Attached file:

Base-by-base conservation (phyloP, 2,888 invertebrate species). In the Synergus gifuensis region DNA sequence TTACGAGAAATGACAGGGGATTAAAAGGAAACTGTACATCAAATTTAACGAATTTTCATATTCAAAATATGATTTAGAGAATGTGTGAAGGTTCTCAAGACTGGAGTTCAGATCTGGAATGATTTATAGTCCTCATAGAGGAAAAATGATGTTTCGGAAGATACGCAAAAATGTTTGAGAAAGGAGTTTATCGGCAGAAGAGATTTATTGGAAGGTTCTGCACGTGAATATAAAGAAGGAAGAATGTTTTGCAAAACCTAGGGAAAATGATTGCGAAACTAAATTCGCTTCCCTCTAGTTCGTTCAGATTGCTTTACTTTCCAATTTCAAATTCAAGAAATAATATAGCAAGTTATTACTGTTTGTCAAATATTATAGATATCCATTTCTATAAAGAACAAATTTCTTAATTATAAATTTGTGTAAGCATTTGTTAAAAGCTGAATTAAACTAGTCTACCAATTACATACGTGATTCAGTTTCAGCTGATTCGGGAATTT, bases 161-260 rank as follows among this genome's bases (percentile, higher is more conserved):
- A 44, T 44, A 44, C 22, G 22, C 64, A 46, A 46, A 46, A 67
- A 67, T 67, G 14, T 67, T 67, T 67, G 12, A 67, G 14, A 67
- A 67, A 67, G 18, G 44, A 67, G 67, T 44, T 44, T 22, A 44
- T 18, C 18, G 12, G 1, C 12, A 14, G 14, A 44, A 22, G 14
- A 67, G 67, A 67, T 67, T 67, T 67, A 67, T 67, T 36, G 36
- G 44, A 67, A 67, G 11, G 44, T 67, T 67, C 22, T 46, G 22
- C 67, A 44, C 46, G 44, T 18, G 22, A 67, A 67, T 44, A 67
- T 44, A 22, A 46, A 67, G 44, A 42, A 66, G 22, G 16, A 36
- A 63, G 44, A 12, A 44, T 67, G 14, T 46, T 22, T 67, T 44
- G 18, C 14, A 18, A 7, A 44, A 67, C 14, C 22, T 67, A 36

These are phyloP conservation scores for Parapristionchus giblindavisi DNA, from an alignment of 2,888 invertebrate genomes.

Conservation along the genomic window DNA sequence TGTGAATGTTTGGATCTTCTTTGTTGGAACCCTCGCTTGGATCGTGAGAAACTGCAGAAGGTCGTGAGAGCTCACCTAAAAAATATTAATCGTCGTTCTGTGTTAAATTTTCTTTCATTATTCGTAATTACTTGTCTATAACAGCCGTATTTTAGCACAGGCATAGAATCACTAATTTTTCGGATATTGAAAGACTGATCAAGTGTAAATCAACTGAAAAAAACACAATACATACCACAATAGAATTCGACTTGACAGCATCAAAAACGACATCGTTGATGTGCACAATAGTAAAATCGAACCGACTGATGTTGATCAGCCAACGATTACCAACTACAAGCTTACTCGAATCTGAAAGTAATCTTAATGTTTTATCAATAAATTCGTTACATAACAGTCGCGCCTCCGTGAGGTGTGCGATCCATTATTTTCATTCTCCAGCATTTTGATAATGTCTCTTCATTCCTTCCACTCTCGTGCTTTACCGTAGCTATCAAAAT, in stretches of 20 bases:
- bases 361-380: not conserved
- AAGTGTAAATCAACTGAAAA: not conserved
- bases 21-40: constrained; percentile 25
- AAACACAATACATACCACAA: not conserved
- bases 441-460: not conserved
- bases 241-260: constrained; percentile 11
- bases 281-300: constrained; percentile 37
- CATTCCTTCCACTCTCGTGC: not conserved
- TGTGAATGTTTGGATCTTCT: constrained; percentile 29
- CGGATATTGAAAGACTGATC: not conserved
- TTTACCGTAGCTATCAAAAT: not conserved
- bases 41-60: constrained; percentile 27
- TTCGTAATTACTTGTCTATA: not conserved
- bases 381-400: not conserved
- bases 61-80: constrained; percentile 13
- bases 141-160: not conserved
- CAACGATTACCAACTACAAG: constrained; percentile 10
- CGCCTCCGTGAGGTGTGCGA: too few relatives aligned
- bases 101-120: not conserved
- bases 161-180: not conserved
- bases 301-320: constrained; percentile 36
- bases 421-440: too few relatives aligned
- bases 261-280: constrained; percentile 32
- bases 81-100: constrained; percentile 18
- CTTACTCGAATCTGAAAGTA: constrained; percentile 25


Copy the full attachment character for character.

Base-by-base conservation (phyloP, 2,888 invertebrate species). In the Synergus gifuensis region DNA sequence TTACGAGAAATGACAGGGGATTAAAAGGAAACTGTACATCAAATTTAACGAATTTTCATATTCAAAATATGATTTAGAGAATGTGTGAAGGTTCTCAAGACTGGAGTTCAGATCTGGAATGATTTATAGTCCTCATAGAGGAAAAATGATGTTTCGGAAGATACGCAAAAATGTTTGAGAAAGGAGTTTATCGGCAGAAGAGATTTATTGGAAGGTTCTGCACGTGAATATAAAGAAGGAAGAATGTTTTGCAAAACCTAGGGAAAATGATTGCGAAACTAAATTCGCTTCCCTCTAGTTCGTTCAGATTGCTTTACTTTCCAATTTCAAATTCAAGAAATAATATAGCAAGTTATTACTGTTTGTCAAATATTATAGATATCCATTTCTATAAAGAACAAATTTCTTAATTATAAATTTGTGTAAGCATTTGTTAAAAGCTGAATTAAACTAGTCTACCAATTACATACGTGATTCAGTTTCAGCTGATTCGGGAATTT, bases 161-260 rank as follows among this genome's bases (percentile, higher is more conserved):
- A 44, T 44, A 44, C 22, G 22, C 64, A 46, A 46, A 46, A 67
- A 67, T 67, G 14, T 67, T 67, T 67, G 12, A 67, G 14, A 67
- A 67, A 67, G 18, G 44, A 67, G 67, T 44, T 44, T 22, A 44
- T 18, C 18, G 12, G 1, C 12, A 14, G 14, A 44, A 22, G 14
- A 67, G 67, A 67, T 67, T 67, T 67, A 67, T 67, T 36, G 36
- G 44, A 67, A 67, G 11, G 44, T 67, T 67, C 22, T 46, G 22
- C 67, A 44, C 46, G 44, T 18, G 22, A 67, A 67, T 44, A 67
- T 44, A 22, A 46, A 67, G 44, A 42, A 66, G 22, G 16, A 36
- A 63, G 44, A 12, A 44, T 67, G 14, T 46, T 22, T 67, T 44
- G 18, C 14, A 18, A 7, A 44, A 67, C 14, C 22, T 67, A 36

These are phyloP conservation scores for Parapristionchus giblindavisi DNA, from an alignment of 2,888 invertebrate genomes.

Conservation along the genomic window DNA sequence TGTGAATGTTTGGATCTTCTTTGTTGGAACCCTCGCTTGGATCGTGAGAAACTGCAGAAGGTCGTGAGAGCTCACCTAAAAAATATTAATCGTCGTTCTGTGTTAAATTTTCTTTCATTATTCGTAATTACTTGTCTATAACAGCCGTATTTTAGCACAGGCATAGAATCACTAATTTTTCGGATATTGAAAGACTGATCAAGTGTAAATCAACTGAAAAAAACACAATACATACCACAATAGAATTCGACTTGACAGCATCAAAAACGACATCGTTGATGTGCACAATAGTAAAATCGAACCGACTGATGTTGATCAGCCAACGATTACCAACTACAAGCTTACTCGAATCTGAAAGTAATCTTAATGTTTTATCAATAAATTCGTTACATAACAGTCGCGCCTCCGTGAGGTGTGCGATCCATTATTTTCATTCTCCAGCATTTTGATAATGTCTCTTCATTCCTTCCACTCTCGTGCTTTACCGTAGCTATCAAAAT, in stretches of 20 bases:
- bases 361-380: not conserved
- AAGTGTAAATCAACTGAAAA: not conserved
- bases 21-40: constrained; percentile 25
- AAACACAATACATACCACAA: not conserved
- bases 441-460: not conserved
- bases 241-260: constrained; percentile 11
- bases 281-300: constrained; percentile 37
- CATTCCTTCCACTCTCGTGC: not conserved
- TGTGAATGTTTGGATCTTCT: constrained; percentile 29
- CGGATATTGAAAGACTGATC: not conserved
- TTTACCGTAGCTATCAAAAT: not conserved
- bases 41-60: constrained; percentile 27
- TTCGTAATTACTTGTCTATA: not conserved
- bases 381-400: not conserved
- bases 61-80: constrained; percentile 13
- bases 141-160: not conserved
- CAACGATTACCAACTACAAG: constrained; percentile 10
- CGCCTCCGTGAGGTGTGCGA: too few relatives aligned
- bases 101-120: not conserved
- bases 161-180: not conserved
- bases 301-320: constrained; percentile 36
- bases 421-440: too few relatives aligned
- bases 261-280: constrained; percentile 32
- bases 81-100: constrained; percentile 18
- CTTACTCGAATCTGAAAGTA: constrained; percentile 25